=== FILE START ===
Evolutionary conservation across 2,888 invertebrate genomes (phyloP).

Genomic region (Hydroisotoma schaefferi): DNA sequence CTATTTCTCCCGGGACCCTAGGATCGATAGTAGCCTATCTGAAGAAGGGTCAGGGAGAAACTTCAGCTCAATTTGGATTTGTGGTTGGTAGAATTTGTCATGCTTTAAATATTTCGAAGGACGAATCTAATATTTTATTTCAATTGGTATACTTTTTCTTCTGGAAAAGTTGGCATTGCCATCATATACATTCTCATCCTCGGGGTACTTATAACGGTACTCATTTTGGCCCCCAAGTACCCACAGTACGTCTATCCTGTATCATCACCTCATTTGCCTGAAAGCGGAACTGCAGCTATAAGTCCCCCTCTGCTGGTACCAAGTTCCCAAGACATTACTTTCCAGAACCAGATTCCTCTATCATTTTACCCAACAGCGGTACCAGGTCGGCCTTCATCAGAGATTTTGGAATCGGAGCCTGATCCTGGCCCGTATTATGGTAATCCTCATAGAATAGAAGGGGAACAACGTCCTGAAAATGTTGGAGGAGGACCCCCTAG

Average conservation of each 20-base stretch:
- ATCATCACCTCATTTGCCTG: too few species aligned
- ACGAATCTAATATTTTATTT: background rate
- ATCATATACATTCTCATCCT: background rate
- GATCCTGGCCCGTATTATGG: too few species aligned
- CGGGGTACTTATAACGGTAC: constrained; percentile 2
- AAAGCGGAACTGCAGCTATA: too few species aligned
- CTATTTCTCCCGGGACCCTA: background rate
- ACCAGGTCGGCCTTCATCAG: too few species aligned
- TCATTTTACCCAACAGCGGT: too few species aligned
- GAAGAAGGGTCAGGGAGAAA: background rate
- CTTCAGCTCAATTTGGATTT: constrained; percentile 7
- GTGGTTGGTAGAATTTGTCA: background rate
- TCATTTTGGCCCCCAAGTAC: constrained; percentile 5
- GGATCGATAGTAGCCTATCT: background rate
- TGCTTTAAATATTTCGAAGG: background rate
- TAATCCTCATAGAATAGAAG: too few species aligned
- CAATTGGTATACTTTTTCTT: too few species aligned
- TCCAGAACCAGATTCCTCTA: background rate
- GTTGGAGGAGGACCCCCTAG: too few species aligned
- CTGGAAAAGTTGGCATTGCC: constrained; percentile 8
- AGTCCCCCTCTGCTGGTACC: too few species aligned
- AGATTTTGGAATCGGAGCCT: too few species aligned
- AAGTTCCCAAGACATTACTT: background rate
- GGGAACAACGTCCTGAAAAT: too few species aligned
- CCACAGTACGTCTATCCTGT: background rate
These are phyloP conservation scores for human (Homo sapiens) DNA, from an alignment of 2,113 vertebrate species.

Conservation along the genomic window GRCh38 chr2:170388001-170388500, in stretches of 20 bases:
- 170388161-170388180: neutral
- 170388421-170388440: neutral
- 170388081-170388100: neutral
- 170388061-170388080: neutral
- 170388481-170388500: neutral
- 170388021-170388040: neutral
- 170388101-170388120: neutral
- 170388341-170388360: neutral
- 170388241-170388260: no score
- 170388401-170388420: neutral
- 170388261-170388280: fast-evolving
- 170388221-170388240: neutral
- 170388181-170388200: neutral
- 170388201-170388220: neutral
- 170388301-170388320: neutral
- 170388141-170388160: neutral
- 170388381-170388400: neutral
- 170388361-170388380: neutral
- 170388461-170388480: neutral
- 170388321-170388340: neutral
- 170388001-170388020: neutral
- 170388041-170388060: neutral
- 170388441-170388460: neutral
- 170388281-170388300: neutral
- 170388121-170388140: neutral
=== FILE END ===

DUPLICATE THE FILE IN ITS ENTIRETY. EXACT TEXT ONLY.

Evolutionary conservation across 2,888 invertebrate genomes (phyloP).

Genomic region (Hydroisotoma schaefferi): DNA sequence CTATTTCTCCCGGGACCCTAGGATCGATAGTAGCCTATCTGAAGAAGGGTCAGGGAGAAACTTCAGCTCAATTTGGATTTGTGGTTGGTAGAATTTGTCATGCTTTAAATATTTCGAAGGACGAATCTAATATTTTATTTCAATTGGTATACTTTTTCTTCTGGAAAAGTTGGCATTGCCATCATATACATTCTCATCCTCGGGGTACTTATAACGGTACTCATTTTGGCCCCCAAGTACCCACAGTACGTCTATCCTGTATCATCACCTCATTTGCCTGAAAGCGGAACTGCAGCTATAAGTCCCCCTCTGCTGGTACCAAGTTCCCAAGACATTACTTTCCAGAACCAGATTCCTCTATCATTTTACCCAACAGCGGTACCAGGTCGGCCTTCATCAGAGATTTTGGAATCGGAGCCTGATCCTGGCCCGTATTATGGTAATCCTCATAGAATAGAAGGGGAACAACGTCCTGAAAATGTTGGAGGAGGACCCCCTAG

Average conservation of each 20-base stretch:
- ATCATCACCTCATTTGCCTG: too few species aligned
- ACGAATCTAATATTTTATTT: background rate
- ATCATATACATTCTCATCCT: background rate
- GATCCTGGCCCGTATTATGG: too few species aligned
- CGGGGTACTTATAACGGTAC: constrained; percentile 2
- AAAGCGGAACTGCAGCTATA: too few species aligned
- CTATTTCTCCCGGGACCCTA: background rate
- ACCAGGTCGGCCTTCATCAG: too few species aligned
- TCATTTTACCCAACAGCGGT: too few species aligned
- GAAGAAGGGTCAGGGAGAAA: background rate
- CTTCAGCTCAATTTGGATTT: constrained; percentile 7
- GTGGTTGGTAGAATTTGTCA: background rate
- TCATTTTGGCCCCCAAGTAC: constrained; percentile 5
- GGATCGATAGTAGCCTATCT: background rate
- TGCTTTAAATATTTCGAAGG: background rate
- TAATCCTCATAGAATAGAAG: too few species aligned
- CAATTGGTATACTTTTTCTT: too few species aligned
- TCCAGAACCAGATTCCTCTA: background rate
- GTTGGAGGAGGACCCCCTAG: too few species aligned
- CTGGAAAAGTTGGCATTGCC: constrained; percentile 8
- AGTCCCCCTCTGCTGGTACC: too few species aligned
- AGATTTTGGAATCGGAGCCT: too few species aligned
- AAGTTCCCAAGACATTACTT: background rate
- GGGAACAACGTCCTGAAAAT: too few species aligned
- CCACAGTACGTCTATCCTGT: background rate
These are phyloP conservation scores for human (Homo sapiens) DNA, from an alignment of 2,113 vertebrate species.

Conservation along the genomic window GRCh38 chr2:170388001-170388500, in stretches of 20 bases:
- 170388161-170388180: neutral
- 170388421-170388440: neutral
- 170388081-170388100: neutral
- 170388061-170388080: neutral
- 170388481-170388500: neutral
- 170388021-170388040: neutral
- 170388101-170388120: neutral
- 170388341-170388360: neutral
- 170388241-170388260: no score
- 170388401-170388420: neutral
- 170388261-170388280: fast-evolving
- 170388221-170388240: neutral
- 170388181-170388200: neutral
- 170388201-170388220: neutral
- 170388301-170388320: neutral
- 170388141-170388160: neutral
- 170388381-170388400: neutral
- 170388361-170388380: neutral
- 170388461-170388480: neutral
- 170388321-170388340: neutral
- 170388001-170388020: neutral
- 170388041-170388060: neutral
- 170388441-170388460: neutral
- 170388281-170388300: neutral
- 170388121-170388140: neutral